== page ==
North Carolina Residential Property Disclosure Act & Other Disclosure Rules

Instructor: Kyle Aken

Kyle is a journalist and marketer that has taught writing to a number of different children and adults after graduating from college with a degree in Journalism. He has a passion for not just the written word, but for finding the universal truths of the world.

This lesson discusses the NC Residential Property Disclosure Act and laws/rules related to all types of disclosures, including and Brokers Responsibilities Related to Previously Mentioned Disclosures.

Using the NC Residential Property Disclosure Act

Jennifer is a newly licensed real estate broker in North Carolina. She is working on the first offer from a man named Chris to buy a house near the shore.

She reviews the North Carolina Residential Property Disclosure Act, (RPDA) to double-check her duties. The RPDA is the law that mandates what specific information must be given to a potential buyer. Since RPDA applies to residences with built for one to four families, it applies to her case. She is rushing because the disclosures required had to be given to Chris as soon as possible, as he had already given her an offer.

She uses the approved pre-printed form called the Residential Property and Owners' Association Disclosure Statement that the North Carolina Real Estate Commission (NCREC) provides to easily satisfy the RPDA. The questions on the form ask about the condition of the property and the house.

Jennifer knows that she can rely on the actual knowledge of the owner, Gertie, rather than needing to inspect the house herself. There are also questions to cover if a homeowner's association is involved.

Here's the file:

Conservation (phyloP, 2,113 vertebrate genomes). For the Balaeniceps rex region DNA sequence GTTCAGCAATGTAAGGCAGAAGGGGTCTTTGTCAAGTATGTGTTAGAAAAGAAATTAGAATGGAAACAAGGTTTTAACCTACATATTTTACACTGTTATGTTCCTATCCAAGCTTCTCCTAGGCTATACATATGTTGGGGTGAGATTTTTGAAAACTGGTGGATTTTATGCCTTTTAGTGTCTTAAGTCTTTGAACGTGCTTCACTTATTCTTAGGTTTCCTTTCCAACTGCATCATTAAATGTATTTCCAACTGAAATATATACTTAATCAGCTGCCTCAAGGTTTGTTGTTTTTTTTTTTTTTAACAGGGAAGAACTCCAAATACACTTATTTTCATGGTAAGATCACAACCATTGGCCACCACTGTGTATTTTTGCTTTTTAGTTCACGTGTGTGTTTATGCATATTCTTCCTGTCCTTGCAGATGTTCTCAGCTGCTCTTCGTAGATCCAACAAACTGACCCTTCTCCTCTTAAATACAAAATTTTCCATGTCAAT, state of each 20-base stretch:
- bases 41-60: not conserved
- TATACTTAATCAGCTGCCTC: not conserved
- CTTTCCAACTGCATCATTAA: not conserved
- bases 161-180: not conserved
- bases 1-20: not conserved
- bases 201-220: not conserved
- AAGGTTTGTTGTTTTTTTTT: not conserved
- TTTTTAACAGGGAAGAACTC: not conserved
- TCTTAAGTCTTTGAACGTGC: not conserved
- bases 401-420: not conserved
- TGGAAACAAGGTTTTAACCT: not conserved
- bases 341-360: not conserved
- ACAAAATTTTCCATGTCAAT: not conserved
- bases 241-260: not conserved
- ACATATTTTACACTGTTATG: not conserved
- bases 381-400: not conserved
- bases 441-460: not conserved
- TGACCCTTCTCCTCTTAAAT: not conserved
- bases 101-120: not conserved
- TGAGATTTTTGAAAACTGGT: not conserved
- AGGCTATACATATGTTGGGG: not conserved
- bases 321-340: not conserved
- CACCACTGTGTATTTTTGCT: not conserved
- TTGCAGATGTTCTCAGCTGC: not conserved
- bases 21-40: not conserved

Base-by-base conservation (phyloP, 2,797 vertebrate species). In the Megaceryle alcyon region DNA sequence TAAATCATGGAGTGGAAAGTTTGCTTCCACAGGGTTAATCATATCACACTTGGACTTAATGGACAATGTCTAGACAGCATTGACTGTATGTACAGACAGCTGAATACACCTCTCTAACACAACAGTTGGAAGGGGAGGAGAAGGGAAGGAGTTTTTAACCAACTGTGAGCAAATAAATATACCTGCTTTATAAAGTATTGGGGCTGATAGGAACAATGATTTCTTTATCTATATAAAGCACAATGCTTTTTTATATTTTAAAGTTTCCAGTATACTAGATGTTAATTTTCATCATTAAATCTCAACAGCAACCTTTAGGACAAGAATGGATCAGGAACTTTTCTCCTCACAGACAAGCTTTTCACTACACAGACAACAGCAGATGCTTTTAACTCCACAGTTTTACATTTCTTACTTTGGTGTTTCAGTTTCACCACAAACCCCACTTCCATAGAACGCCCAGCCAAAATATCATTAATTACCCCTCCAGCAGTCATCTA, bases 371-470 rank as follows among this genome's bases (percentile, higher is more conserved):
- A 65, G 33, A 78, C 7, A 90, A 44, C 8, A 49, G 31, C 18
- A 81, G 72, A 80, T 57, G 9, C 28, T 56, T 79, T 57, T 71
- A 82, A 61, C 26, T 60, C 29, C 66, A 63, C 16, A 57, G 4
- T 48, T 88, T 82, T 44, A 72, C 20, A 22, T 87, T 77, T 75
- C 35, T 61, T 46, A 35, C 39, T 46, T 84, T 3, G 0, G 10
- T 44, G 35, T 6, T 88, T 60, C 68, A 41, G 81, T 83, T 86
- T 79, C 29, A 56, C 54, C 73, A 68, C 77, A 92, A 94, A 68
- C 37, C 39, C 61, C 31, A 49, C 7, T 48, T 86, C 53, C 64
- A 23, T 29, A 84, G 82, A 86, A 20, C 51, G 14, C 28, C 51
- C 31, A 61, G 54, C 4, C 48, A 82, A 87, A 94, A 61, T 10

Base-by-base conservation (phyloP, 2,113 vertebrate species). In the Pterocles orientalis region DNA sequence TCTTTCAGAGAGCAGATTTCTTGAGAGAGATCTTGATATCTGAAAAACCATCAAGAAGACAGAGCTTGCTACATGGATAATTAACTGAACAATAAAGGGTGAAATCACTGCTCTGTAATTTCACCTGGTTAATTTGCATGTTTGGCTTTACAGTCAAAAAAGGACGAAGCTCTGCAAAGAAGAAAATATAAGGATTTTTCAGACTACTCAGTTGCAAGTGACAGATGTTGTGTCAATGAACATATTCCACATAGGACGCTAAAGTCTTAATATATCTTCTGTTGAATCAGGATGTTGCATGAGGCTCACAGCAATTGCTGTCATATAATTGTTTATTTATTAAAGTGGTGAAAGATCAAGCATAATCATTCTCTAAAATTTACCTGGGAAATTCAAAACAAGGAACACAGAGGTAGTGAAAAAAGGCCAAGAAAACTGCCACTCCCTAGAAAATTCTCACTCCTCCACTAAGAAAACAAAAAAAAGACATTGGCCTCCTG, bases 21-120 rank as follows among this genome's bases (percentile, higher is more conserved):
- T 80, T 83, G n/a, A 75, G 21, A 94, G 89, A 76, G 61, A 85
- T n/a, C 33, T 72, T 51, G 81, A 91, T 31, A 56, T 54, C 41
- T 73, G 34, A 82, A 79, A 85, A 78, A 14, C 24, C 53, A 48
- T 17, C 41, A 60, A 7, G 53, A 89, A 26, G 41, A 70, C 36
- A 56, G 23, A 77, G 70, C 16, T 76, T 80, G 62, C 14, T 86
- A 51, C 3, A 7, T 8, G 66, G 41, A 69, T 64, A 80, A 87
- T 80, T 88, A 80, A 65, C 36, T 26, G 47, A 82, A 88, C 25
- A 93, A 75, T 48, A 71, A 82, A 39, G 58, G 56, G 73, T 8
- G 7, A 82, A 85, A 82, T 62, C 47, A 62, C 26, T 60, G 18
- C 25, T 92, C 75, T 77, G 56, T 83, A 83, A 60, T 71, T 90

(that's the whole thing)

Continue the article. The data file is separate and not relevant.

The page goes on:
Jennifer does not think that the Mineral and Oil and Gas Rights Mandatory Disclosure Statement is very applicable, but it is also required. This provides any information on mineral, oil or gas rights in relation to the property for sale. She notes for the future that these disclosures can be done before an offer is received - that will save her time in the future.

Broker Responsibilities Regarding Real Estate Disclosures

Jennifer can, and probably will, be held accountable for any willful or negligent misrepresentation of material facts in regards to a real estate transaction. This includes failing to provide or omitting information. The items defined as material facts, if known, are:

  1. Any structural issues, mechanical problems or defects.
  2. Pending zoning changes or street/highway construction and any other facts that impact the property usability or value.
  3. Any facts that might affect Jennifer's ability to close, like a foreclosure sale or lien.

However, if Gertie refused to answer any of questions on the form required by the RPDA, Jennifer is not required to force answers. The law recognizes that a broker cannot compel disclosures.

Jennifer needs to notify clients of disclosure requirements and provide the forms or details for the required disclosures. Jennifer does need to share all the information she knows if those facts are not material; yet she needs to be honest when answering direct questions.

Additional Required Disclosures

North Carolina laws and rules related to real estate transactions are designed to protect the public by listing the specified information that has to be shared. Jennifer looks at some other disclosures required by the rules, such as:

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